• Sexual problems which includes impotence, also known as erectile dysfunction, abnormal ejaculation, difficulty in reaching orgasm, and reduced sexual desires
  • Greater risks if you are pregnant or may become pregnant; babies born to mothers who are taking fluvoxamine during late in pregnancy developed problems like difficulty in breathing and feeding

Other side effects of fluvoxamine are as follows:

  • Nausea and vomiting
  • Shakiness
  • Upset stomach
  • Lowered appetite
  • Nervousness
  • Weakness
  • Sleeping problems

It is also vital to inform your healthcare provider about all the medical conditions particularly if you have kidney or liver problems, or glaucoma. Also, inform your healthcare provider if you are breastfeeding or if you are planning to breastfeed your baby.

Can other medicines or food affect the use of fluvoxamine?

To prevent hazardous interactions with any of the medicines that you may be taking, inform your healthcare provider regarding all the prescription and non-prescription medicines, vitamins, and herbal supplements that you are taking.

Some medicines of special concern are:

  • Some benzodiazepines for anxiety
  • Mexitil or mexitiline which treat heart beat problems
  • Theophylline which treats asthma
  • Warfarin for blood clots

If you are planning to drink alcohol while taking fluvoxamine, discuss this with your healthcare provider.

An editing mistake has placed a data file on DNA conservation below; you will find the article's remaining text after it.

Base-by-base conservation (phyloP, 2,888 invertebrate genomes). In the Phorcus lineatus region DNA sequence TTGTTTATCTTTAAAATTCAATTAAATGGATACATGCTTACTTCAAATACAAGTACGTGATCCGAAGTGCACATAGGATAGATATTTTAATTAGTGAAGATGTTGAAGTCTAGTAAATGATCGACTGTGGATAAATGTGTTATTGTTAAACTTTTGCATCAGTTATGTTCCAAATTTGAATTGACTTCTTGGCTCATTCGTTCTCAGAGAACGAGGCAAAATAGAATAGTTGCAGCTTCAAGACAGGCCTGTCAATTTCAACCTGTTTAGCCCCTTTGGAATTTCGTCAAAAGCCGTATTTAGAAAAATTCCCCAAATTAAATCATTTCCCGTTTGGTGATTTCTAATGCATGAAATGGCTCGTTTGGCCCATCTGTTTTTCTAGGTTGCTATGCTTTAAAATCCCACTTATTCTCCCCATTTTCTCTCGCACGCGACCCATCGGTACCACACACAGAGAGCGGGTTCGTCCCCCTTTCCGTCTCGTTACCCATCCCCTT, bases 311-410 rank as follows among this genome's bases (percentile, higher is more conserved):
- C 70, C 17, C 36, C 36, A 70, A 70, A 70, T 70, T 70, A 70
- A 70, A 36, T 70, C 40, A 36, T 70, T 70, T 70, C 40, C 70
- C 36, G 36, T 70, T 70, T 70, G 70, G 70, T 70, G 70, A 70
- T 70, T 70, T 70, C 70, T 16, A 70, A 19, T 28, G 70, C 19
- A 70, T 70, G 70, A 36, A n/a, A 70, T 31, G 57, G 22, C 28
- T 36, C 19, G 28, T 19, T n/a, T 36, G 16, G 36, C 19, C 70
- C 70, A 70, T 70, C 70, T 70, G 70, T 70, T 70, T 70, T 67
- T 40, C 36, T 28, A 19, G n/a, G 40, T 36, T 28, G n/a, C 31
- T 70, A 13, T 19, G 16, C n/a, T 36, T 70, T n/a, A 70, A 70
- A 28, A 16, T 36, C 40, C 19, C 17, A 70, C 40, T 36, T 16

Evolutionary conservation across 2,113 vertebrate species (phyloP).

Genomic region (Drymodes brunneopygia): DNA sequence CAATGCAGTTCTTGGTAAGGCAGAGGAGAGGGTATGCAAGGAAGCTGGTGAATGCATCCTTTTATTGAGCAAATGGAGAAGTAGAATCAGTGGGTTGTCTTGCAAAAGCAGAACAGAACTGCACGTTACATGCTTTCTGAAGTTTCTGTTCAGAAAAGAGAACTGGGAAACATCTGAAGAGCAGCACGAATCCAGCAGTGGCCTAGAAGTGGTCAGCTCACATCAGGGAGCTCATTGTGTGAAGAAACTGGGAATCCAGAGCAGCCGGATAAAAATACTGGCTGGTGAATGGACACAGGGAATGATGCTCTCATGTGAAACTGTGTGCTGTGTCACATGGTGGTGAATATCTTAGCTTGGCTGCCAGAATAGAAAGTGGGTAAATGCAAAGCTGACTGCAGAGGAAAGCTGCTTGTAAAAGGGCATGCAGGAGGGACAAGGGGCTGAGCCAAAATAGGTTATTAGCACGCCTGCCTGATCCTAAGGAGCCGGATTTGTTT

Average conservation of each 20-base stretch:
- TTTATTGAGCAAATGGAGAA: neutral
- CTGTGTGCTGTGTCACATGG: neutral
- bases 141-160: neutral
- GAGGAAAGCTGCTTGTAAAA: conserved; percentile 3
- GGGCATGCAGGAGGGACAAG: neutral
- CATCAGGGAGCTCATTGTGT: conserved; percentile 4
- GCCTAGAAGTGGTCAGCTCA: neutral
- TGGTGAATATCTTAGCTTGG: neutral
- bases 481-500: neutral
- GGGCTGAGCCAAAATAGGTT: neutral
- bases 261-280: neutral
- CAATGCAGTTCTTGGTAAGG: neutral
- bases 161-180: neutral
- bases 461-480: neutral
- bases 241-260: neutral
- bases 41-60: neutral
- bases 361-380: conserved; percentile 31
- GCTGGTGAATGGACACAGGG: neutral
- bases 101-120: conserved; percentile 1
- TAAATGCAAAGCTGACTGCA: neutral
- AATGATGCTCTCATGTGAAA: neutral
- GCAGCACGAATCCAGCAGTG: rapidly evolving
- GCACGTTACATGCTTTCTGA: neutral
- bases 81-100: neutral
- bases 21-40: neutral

Obtaining Legal Help

Since all medications have side effects, it is the responsibility of the drug manufacturer to produce products that are safe for human consumption and inform the medical sector and the general public of its potential health risks associated with the medicines. If the manufacturer fails to do so, they can be held legally liable when patients are injured as a consequence of insufficient warnings or for the dangerous nature of the medicines, under the legal theory known as “product liability.”

If you or any of your family members suffer from any of the symptoms associated with the use of fluvoxamine, you must contact first your doctor or your healthcare provider. Then, look for an experienced lawyer who can discuss with you your legal options to protect your right to remedy for any injury as a result of the use of fluvoxamine.